Nutrient-Dense Foods Are the Key to Good Health

Many people focus on eating organic foods to stay healthy, but the real secret is nutrient-density of the food. Nutrient-dense foods are vital to ensure long term health and freedom from disease.


| September 20, 2013



The Intelligent Gardener cover

"The Intelligent Gardener: Growing Nutrient Dense Food" by Steve Solomon is a practical, step-by-step guide to growing produce of the highest nutritional quality.


Cover Courtesy New Society Publishers

Centuries of agriculture have depleted our soils causing the nutrient-density of fruits, grains and vegetables to decline dramatically, but the health of effects of eating foods that are not nutrient dense are widely misunderstood. This excerpt from The Intelligent Gardener (New Society Publishers, 2012) by Steve Solomon explains nutrient-density and the role it plays in achieving better health for you and your family.

You can purchase this book from the MOTHER EARTH NEWS store: The Intelligent Gardener: Growing Nutrient Dense Food.

Nutrient-Dense Foods

Achieving a nutrient dense diet involves perfecting three things. First: some entire food classes are more nutrient dense than others; we need to avoid foods with little intrinsic nutritional content. Second: some batches or lots of the same kind of food can be far more nutrient dense than others. These differences can be due to genetics, but usually have more to do with the soil on which the foods were grown and sometimes at what stage of maturity they were harvested. Finally, some foods have been devitalized, that is, processed so as to reduce their nutrient content. White flour and refined vegetable oils are two glaring examples.

Different productions of the same type of crop can vary greatly in nutritional quality. The same variety of wheat can have very different protein levels depending on the soil and, to a lesser degree, according to the amount of rainfall that year. Some varieties of same kind of vegetable have far higher levels of vitamins and minerals. So, the same is not really the same.

Another class of differences in nutrient-density is between types of food. This conversation is sometimes termed “making healthy choices.” For example, wheat usually is far more nutrient dense than rice. In fact, rice is probably the least nutritious of the major cereals, especially white rice. So if it were possible to choose between rice and some other grain, it might be wise to avoid rice.

maggieowl
11/6/2013 10:58:51 PM

The cat study referred to tries to apply an old scientific study by Dr. Pottenger in 1930 inappropriately. The study compared feeding generations of cats with cooked food and with raw food. It certainly cannot be used to talk about genetic diseases in humans. According to Wikipedia, "At the time of Pottenger's Study the amino acid taurine had been discovered but had not yet been identified as an essential amino acid for cats. Today many cats thrive on a cooked meat diet where taurine has been added after cooking. The deficient diets lacked sufficient taurine to allow the cats to properly form protein structures and resulted in the health effects observed." It is understood today that genetic disorders are not cured with diet, nutrient dense or not.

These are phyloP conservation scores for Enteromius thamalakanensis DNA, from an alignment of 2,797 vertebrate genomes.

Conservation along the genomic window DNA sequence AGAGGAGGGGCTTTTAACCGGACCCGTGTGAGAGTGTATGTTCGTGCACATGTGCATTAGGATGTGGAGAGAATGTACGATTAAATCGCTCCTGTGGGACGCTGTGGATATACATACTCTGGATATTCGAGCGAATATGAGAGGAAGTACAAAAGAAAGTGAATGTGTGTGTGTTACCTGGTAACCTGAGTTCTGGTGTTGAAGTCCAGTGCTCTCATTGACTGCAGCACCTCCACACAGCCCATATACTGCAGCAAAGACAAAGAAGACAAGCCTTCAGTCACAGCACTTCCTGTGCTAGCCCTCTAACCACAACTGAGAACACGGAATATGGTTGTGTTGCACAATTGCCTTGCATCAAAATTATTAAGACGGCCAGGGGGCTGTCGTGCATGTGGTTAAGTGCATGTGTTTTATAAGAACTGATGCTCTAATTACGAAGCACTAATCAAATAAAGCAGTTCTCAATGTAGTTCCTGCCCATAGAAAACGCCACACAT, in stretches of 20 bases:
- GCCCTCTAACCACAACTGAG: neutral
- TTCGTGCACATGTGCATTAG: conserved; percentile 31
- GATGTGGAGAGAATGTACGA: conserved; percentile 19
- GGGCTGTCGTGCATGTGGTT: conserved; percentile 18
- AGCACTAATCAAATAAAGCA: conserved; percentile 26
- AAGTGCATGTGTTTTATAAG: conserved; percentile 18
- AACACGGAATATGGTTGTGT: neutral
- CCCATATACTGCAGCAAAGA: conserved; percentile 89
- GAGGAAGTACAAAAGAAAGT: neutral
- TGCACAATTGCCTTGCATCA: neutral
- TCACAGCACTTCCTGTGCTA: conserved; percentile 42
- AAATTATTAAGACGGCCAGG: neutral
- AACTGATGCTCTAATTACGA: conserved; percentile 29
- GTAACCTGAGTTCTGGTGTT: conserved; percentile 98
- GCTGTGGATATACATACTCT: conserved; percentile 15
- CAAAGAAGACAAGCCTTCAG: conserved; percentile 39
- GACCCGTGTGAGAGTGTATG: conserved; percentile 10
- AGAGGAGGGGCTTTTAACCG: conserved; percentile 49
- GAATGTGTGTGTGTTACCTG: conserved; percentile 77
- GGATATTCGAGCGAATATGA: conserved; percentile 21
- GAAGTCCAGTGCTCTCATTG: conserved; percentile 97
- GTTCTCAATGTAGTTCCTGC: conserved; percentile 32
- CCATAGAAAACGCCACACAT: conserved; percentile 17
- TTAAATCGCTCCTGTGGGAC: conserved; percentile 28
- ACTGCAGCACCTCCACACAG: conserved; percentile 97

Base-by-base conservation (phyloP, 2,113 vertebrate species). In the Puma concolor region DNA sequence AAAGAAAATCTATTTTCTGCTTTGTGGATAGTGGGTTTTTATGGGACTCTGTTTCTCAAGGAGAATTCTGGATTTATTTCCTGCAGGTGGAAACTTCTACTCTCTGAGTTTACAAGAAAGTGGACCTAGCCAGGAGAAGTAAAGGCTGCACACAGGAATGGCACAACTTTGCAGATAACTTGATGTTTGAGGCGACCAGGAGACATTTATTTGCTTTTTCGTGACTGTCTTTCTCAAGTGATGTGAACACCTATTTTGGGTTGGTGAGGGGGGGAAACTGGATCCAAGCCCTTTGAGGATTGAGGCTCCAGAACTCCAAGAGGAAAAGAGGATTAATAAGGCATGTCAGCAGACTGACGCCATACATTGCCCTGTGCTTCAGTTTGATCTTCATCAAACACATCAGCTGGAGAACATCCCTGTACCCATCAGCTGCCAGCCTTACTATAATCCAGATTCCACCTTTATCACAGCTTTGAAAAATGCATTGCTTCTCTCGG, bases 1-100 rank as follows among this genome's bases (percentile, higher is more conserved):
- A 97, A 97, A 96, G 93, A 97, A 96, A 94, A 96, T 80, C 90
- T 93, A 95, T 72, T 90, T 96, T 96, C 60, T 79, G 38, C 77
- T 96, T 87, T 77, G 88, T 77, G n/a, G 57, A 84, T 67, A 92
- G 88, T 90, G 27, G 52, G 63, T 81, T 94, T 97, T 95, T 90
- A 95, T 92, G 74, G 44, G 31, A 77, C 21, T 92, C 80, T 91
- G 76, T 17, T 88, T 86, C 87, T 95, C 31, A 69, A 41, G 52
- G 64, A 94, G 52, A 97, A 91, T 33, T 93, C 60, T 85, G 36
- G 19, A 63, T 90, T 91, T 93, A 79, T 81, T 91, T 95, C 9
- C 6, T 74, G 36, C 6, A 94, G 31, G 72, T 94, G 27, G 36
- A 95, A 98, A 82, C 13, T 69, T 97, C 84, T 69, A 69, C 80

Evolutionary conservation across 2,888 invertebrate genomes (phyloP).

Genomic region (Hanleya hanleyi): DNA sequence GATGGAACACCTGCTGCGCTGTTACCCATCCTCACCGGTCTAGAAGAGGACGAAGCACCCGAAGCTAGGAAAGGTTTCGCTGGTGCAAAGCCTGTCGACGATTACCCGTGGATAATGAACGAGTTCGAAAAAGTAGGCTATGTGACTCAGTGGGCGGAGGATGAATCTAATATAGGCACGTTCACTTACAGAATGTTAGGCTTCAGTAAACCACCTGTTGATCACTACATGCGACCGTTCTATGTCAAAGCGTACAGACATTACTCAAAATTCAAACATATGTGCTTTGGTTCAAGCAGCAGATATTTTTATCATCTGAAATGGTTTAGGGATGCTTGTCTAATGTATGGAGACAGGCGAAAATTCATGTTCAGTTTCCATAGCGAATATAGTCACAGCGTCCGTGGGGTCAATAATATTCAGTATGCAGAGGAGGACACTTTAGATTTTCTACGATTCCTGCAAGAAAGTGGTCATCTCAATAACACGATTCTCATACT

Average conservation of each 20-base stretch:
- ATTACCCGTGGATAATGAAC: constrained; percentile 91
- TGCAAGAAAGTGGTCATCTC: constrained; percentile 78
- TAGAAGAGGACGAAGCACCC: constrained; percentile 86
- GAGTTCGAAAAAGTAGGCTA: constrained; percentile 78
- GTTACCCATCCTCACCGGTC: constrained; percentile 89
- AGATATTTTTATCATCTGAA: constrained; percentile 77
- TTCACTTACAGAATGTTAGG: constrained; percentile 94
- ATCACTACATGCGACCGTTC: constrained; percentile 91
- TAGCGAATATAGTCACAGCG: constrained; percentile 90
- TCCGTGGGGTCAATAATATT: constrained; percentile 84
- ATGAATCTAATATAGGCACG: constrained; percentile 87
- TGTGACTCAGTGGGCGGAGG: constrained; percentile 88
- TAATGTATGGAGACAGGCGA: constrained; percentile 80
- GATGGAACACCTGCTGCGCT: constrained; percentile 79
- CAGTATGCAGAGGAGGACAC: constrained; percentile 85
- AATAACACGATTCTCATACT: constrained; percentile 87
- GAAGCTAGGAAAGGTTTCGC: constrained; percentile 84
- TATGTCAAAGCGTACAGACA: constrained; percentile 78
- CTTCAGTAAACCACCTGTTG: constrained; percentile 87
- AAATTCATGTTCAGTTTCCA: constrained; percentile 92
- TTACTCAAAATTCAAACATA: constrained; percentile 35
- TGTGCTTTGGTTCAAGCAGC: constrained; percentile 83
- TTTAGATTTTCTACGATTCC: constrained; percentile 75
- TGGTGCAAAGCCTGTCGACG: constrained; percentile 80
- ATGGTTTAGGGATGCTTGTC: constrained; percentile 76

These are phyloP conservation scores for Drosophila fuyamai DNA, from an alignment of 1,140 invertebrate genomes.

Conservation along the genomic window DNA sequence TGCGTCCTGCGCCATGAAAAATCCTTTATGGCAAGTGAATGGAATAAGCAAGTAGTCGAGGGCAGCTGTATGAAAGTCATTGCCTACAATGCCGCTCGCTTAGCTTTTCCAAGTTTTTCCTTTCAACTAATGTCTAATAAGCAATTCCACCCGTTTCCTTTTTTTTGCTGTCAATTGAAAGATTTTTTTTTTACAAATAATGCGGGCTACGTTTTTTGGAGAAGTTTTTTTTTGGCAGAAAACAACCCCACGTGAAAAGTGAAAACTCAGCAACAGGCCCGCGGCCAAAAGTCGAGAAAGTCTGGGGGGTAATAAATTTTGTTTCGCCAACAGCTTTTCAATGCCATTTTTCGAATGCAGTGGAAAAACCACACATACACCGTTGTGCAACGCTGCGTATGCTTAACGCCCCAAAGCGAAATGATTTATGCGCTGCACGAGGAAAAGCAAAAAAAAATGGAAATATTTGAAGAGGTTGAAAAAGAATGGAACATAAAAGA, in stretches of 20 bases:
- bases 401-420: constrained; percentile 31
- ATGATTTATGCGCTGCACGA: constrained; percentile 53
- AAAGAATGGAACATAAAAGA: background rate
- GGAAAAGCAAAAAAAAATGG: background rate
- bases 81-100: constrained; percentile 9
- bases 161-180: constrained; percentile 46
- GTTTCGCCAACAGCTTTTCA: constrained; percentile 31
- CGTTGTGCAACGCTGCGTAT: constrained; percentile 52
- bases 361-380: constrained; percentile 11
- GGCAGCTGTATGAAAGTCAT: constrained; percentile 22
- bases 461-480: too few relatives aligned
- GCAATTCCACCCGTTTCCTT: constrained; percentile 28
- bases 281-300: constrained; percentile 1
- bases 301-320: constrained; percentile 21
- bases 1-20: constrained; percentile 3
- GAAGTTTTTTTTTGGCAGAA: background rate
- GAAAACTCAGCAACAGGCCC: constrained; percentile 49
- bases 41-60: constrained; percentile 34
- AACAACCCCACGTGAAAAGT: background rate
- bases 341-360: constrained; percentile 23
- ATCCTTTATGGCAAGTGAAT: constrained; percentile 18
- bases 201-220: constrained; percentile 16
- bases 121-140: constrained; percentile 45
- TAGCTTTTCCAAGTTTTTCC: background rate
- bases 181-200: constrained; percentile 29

ashspring
11/6/2013 1:55:08 PM

Nonsense. Many words,little actual information or verifiable content. And a completely illogical & unscientific conclusion: " Every healthy community Price visited — which included humans of every color, shape and hair texture, who had many types of lifestyles and ate many types of diets — was found to be composed of good-natured, honest, responsible people possessed of an innate spiritual awareness that did not require regular church attendance to awaken. Their women did not fear childbirth, did not suffer much during it and rarely died from it. And the reason for their health: nutrient-dense foods." Not even a definition of WHAT nutrient dense foods are or how to find them. Buy the book? No.


sherry joj
10/11/2013 1:12:17 AM

This is a nice little introduction to the importance of traditional diets, and I was going to share it via various social media--until I got to the end and read the totally unnecessary and bigoted slap at regular church attenders.


johns
9/30/2013 9:00:52 PM

Steve Solomon is once again absolutely correct. He uses the same idea as Joel Fuhrman-nutrients divided by calories. The reason he didn't say the three foods that everyone has to eat is that there aren't three. If you read the article, you would have learned that there are huge varieties of foods you can eat and be extremely healthy, but they must be nutrient dense. He does mention some of them. If your soil or where you bought them from has lots of organic life in it, you have nutrient dense foods. John S


m
9/30/2013 9:25:08 AM

5 pages of useless words. Nothing about hoe to find or produce high nutrition density foods or how to determine if you have then


sania
9/23/2013 3:34:31 PM

my best friends brother got a nearly new red Mitsubishi Eclipse Convertible only from working parttime off a macbook air... .......:> w­w­w.j­o­b­s­6­0.c­o­m


sania
9/23/2013 3:34:28 PM

my best friends brother got a nearly new red Mitsubishi Eclipse Convertible only from working parttime off a macbook air... .......:> w­w­w.j­o­b­s­6­0.c­o­m






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